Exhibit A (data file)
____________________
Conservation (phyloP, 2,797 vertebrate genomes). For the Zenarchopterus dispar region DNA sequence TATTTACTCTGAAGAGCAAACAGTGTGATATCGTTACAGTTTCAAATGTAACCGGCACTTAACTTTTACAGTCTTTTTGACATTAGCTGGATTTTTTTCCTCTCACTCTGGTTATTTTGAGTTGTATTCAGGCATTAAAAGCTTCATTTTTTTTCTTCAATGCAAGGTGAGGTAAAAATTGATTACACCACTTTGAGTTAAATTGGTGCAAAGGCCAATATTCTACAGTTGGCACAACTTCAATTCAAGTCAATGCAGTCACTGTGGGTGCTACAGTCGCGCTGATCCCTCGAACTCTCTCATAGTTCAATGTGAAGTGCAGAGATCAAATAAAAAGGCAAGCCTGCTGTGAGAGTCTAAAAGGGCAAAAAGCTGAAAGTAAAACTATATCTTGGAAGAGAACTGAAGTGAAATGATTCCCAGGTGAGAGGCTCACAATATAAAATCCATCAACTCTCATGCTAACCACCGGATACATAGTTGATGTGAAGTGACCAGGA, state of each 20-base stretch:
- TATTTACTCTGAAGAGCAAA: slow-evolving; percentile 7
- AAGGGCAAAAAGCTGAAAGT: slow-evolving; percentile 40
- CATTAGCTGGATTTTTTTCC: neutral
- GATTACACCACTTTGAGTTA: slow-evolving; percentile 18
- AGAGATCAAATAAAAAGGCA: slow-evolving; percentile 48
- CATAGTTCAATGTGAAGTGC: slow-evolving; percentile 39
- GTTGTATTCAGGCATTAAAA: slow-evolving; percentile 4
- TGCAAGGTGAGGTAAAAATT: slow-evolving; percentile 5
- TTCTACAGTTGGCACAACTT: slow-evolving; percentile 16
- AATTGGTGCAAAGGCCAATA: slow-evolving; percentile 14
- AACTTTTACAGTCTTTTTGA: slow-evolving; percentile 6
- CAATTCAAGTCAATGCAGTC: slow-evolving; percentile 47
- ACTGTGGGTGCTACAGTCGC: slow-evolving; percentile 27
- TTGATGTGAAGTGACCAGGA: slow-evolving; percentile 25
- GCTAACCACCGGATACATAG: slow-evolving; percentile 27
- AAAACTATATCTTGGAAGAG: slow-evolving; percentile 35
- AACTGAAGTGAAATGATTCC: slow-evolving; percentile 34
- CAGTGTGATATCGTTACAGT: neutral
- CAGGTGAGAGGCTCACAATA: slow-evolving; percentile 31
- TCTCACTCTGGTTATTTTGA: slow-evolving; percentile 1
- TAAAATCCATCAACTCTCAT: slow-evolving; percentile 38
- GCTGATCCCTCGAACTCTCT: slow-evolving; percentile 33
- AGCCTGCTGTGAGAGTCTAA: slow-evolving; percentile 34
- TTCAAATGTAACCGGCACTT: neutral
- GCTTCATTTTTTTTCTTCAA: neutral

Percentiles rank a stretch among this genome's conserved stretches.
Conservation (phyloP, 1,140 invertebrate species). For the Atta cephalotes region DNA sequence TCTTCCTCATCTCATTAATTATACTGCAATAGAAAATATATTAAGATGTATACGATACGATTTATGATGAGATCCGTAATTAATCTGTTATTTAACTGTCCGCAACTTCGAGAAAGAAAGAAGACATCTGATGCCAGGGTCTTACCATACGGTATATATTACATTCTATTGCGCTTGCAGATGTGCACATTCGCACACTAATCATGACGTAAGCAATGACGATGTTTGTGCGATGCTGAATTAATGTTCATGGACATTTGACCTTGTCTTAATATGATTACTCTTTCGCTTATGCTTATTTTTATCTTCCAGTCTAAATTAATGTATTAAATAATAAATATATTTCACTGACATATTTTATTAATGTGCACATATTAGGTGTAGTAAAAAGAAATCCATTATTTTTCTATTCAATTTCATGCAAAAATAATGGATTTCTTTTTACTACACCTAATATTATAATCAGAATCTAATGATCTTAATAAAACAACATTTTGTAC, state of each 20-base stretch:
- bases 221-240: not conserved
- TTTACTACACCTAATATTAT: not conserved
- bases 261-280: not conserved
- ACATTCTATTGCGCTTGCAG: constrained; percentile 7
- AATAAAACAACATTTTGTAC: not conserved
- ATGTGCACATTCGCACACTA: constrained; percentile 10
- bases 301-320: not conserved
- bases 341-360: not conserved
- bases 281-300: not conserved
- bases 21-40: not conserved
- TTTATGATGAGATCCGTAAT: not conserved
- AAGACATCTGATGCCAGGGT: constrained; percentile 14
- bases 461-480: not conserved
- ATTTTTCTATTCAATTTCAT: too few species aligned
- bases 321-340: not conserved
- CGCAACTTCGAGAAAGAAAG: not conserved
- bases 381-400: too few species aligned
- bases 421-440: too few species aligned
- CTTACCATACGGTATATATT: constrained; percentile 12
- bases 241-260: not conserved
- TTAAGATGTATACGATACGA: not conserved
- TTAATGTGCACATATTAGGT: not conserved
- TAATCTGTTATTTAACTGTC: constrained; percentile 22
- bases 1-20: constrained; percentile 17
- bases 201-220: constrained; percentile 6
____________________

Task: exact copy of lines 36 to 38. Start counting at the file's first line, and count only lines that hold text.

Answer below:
- bases 341-360: not conserved
- bases 281-300: not conserved
- bases 21-40: not conserved